Is it daily that container rates increase? Driving landed costs of imported goods higher, knocking on local input prices?
The source of this surge varies depending on who you ask. From post-covid stimulus in America, to geopolitics, to underinvestment in shipping there are many causes. you can read some opinions here:
Whatever the cause, the effect is changing cost dynamics that possibly change the equation in favour of local sourcing – at least in the near-term.
There are several freedoms from frightening freight forecasts offered by locally manufacturers that should make it attractive to those who have been importing until now.
Operating in the same legal jurisdiction, levels of trust are often higher and local manufacturers will give better payment terms, that match more closely the terms under which you sell to your customers.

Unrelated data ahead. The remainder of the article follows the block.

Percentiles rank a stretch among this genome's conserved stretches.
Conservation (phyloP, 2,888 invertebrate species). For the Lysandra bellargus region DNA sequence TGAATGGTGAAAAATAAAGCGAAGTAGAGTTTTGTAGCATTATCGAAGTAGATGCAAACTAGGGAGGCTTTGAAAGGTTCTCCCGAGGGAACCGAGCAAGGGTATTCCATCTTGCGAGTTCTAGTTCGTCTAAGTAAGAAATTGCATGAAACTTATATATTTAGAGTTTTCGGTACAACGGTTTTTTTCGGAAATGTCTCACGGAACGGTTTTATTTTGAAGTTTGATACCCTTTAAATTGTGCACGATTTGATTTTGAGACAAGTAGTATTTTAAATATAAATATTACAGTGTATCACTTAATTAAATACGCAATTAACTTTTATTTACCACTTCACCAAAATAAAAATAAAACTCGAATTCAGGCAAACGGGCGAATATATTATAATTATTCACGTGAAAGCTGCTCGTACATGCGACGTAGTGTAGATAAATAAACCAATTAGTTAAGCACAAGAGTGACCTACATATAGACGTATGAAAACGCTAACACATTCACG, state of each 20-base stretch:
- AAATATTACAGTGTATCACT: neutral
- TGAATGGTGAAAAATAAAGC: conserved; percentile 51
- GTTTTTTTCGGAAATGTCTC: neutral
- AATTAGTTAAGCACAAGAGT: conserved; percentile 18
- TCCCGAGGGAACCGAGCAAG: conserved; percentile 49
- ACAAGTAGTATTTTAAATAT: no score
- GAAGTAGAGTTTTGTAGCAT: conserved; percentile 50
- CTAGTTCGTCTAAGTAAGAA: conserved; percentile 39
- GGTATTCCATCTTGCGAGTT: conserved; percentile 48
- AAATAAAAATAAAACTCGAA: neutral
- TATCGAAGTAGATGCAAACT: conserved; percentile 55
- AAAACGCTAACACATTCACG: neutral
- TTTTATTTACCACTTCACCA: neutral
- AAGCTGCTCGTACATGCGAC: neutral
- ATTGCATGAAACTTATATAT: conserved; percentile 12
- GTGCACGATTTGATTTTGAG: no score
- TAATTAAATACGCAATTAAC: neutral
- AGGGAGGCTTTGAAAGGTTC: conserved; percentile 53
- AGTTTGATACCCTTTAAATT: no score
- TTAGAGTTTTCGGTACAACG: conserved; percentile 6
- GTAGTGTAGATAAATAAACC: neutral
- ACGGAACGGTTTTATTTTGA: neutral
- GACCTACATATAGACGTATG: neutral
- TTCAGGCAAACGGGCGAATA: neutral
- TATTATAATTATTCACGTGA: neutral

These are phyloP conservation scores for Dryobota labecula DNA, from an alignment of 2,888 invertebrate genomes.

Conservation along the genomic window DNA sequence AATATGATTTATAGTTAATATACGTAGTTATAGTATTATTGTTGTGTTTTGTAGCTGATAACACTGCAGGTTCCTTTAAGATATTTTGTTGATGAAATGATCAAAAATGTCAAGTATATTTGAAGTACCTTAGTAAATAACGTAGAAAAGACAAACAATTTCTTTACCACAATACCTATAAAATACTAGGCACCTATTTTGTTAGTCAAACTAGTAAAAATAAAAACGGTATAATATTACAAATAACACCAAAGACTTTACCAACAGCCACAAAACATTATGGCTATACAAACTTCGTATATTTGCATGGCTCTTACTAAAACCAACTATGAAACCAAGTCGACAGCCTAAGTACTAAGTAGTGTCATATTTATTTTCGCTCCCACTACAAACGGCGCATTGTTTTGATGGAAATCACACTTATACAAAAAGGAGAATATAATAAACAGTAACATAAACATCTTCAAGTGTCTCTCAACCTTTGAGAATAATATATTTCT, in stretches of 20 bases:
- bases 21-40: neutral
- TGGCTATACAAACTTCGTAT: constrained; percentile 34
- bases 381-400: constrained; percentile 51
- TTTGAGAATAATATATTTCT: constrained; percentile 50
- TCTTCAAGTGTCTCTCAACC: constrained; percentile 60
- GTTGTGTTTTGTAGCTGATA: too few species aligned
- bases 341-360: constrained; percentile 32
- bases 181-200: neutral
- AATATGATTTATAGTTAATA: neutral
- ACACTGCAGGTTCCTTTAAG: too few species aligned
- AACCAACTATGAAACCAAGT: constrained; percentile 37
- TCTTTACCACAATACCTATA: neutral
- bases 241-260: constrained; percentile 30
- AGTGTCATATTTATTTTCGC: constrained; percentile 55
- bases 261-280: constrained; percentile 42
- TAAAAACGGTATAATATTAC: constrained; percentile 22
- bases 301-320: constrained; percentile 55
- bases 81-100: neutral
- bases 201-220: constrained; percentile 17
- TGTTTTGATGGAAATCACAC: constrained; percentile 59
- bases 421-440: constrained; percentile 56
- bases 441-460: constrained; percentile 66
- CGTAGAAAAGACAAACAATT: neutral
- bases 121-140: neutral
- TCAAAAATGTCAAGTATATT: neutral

Advance payments or deposits are rare once relationships are established and in any case, order sizes can be reduced to fulfill monthly demand rather than compensating for volume requirements and lead times.
In accounting terms, shorter lead times or smaller orders can allow reduced stocking levels, higher stock turns and lower working capital.
Add to that, reduced floor space to store imports and ‘dead stock’ => inventory freedom looks pretty compelling.
Freight and production economies give marketers tactical freedom to run sku’s at lower volumes, as well as enhance the ability to develop or improve products at low risk.
In the longer term, working with local manufacturing partners is likely to pay off as your business helps them invest in automation, R&D and other technologies.
So, whilst costs of local production have risen in line with general global inflation, the dynamics have changed – and may work in your favour….
Give us a try…